John Apthorp was one of only a small number of American Grand Tourists known to have travelled through Europe in the eighteenth century. He was a passionate collector of art and in addition to the works by Patch, commissioned a portrait from Angelica Kauffman while on his tour.1 Apthorp was introduced to Thomas Patch through Sir Horace Mann; Mann and Patch were such famously good friends that they were reputedly never out of each other’s houses 'a whole day'.2 They are in fact depicted together in Johan Zoffany's The Tribuna of the Uffizi, discussing the merits of the Venus of Urbino.3
Patch had gained a reputation at this time for being a very capable caricaturist and depicted a great number of the numerous English tourists that passed through Florence at this time. Apthorp features in one entitled The Golden Asses,4 held at the Lewis Walpole Library, and is the sixth figure from the left. The painting takes its name from a golden donkey upon which Patch sits. This is turn is inspired by a poem by Machiavelli warning against getting too close to this 'rough and obstinate herd'.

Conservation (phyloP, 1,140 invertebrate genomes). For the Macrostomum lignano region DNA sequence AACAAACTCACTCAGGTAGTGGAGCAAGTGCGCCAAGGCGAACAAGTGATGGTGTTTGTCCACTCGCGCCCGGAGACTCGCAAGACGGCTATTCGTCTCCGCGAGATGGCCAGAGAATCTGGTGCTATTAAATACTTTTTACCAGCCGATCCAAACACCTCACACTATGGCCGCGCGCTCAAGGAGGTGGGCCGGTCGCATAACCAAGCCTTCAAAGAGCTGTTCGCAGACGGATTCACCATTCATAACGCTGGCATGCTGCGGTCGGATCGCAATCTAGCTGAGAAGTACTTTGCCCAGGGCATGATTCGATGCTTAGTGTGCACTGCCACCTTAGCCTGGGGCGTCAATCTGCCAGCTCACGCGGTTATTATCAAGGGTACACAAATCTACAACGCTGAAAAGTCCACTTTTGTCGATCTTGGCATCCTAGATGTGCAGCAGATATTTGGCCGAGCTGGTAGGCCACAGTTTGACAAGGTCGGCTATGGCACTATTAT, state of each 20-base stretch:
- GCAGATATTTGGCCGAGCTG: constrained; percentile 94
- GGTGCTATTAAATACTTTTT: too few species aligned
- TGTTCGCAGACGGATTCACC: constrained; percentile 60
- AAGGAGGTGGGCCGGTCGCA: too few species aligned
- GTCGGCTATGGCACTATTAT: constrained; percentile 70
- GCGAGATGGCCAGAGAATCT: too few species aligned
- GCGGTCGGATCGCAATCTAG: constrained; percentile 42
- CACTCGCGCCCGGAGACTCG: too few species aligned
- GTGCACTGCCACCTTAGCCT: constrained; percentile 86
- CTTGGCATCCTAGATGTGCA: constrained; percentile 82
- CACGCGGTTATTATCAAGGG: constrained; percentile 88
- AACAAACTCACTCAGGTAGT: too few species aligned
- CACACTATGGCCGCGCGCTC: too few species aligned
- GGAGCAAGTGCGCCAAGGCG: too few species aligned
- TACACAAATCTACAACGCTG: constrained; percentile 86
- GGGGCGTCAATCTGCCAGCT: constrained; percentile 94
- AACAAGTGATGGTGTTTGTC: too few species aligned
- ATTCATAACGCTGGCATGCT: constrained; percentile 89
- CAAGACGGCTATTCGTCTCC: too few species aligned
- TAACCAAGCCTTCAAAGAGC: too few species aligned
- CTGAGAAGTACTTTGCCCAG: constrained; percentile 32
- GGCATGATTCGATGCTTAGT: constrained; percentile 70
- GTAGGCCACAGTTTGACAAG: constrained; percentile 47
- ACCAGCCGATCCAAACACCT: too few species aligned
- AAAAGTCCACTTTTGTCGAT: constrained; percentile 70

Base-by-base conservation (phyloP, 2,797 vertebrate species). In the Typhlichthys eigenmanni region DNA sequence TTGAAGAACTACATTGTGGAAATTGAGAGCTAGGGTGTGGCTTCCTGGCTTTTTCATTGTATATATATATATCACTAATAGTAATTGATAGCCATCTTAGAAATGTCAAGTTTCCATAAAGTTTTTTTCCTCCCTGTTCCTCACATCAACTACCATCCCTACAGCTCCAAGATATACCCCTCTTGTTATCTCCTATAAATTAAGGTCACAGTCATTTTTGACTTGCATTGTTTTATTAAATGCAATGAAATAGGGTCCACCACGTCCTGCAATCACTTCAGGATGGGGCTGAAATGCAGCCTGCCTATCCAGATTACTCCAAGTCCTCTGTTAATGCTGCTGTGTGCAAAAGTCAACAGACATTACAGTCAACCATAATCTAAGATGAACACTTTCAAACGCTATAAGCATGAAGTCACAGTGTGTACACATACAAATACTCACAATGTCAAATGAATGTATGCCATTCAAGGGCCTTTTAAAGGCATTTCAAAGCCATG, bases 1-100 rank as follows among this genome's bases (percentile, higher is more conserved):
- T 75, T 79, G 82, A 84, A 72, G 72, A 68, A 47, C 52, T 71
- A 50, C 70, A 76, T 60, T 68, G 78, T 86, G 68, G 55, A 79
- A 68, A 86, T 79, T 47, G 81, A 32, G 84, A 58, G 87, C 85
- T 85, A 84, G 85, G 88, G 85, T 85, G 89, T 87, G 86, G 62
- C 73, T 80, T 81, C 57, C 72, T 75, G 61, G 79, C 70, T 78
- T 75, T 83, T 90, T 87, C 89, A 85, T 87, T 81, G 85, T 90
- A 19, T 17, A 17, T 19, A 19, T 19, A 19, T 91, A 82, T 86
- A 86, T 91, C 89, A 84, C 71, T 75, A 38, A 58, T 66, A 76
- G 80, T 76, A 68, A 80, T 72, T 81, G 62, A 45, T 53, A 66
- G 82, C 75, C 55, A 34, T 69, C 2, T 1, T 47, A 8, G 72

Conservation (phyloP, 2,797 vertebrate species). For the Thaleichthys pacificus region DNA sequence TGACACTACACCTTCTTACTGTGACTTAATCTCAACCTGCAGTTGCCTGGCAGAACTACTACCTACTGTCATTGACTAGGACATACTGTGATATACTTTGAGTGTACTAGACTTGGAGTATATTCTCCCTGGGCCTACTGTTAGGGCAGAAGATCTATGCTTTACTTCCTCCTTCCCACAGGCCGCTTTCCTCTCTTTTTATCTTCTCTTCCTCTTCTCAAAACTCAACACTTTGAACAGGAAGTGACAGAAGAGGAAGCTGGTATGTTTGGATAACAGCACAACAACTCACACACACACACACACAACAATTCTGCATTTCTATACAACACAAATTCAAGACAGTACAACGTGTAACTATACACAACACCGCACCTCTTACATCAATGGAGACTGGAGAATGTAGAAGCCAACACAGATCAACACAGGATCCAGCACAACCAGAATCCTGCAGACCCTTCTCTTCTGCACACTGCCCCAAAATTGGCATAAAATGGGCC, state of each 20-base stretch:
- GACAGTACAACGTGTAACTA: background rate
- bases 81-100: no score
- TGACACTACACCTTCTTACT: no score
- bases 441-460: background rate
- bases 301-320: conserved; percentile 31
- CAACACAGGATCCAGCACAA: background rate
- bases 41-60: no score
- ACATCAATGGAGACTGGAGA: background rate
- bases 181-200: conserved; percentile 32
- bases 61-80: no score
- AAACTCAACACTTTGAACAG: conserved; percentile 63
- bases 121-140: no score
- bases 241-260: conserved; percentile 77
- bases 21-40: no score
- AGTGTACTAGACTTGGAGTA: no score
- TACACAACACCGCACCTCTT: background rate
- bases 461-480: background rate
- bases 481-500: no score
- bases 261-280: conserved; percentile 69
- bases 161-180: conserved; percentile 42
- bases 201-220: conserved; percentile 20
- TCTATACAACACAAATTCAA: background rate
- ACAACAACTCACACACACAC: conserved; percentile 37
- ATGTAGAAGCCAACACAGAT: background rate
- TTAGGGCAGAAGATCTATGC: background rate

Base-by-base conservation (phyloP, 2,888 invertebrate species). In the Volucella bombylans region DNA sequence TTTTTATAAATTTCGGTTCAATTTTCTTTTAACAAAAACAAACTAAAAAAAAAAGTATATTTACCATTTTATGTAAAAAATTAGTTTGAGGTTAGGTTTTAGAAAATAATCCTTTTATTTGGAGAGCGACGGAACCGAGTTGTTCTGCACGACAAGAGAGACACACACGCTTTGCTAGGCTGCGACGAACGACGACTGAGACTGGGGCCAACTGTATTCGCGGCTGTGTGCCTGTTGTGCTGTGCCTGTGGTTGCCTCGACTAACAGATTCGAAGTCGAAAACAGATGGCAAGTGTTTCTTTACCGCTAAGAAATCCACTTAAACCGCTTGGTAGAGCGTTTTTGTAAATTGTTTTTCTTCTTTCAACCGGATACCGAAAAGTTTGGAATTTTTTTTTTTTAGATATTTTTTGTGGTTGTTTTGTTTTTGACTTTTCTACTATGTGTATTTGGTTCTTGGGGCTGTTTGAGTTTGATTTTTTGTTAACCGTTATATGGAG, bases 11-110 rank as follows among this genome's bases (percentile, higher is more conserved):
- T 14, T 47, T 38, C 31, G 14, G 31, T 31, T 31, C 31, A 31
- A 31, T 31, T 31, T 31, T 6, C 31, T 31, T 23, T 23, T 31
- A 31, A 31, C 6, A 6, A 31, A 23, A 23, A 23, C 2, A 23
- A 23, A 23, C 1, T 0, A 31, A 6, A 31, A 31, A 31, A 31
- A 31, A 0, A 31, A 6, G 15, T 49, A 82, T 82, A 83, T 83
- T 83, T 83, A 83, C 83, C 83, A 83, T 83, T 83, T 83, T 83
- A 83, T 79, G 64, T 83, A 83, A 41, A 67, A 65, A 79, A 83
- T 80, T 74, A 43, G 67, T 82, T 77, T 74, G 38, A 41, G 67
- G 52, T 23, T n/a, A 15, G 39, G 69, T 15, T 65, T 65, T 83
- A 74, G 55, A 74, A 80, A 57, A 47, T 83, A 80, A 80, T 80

1. Sold New York, Sotheby's, 30 January 2014, lot 299.
2. See F. J. B. Watson, 'Thomas Patch (1725–1782), notes on his life, together with a catalogue of his known works', Walpole Society, vol. XXVIII, Oxford 1940, p. 19
3. Royal Collection, inv. no. 406983. See, Grand Tour, The Lure of Italy in the Eighteenth Century, A. Wilton and I. Bignamini (ed.), London 1996, p. 27, fig. 4, reproduced.
4. See, Wilton and Bignamini 1996, p. 85, cat. no. 41, reproduced.
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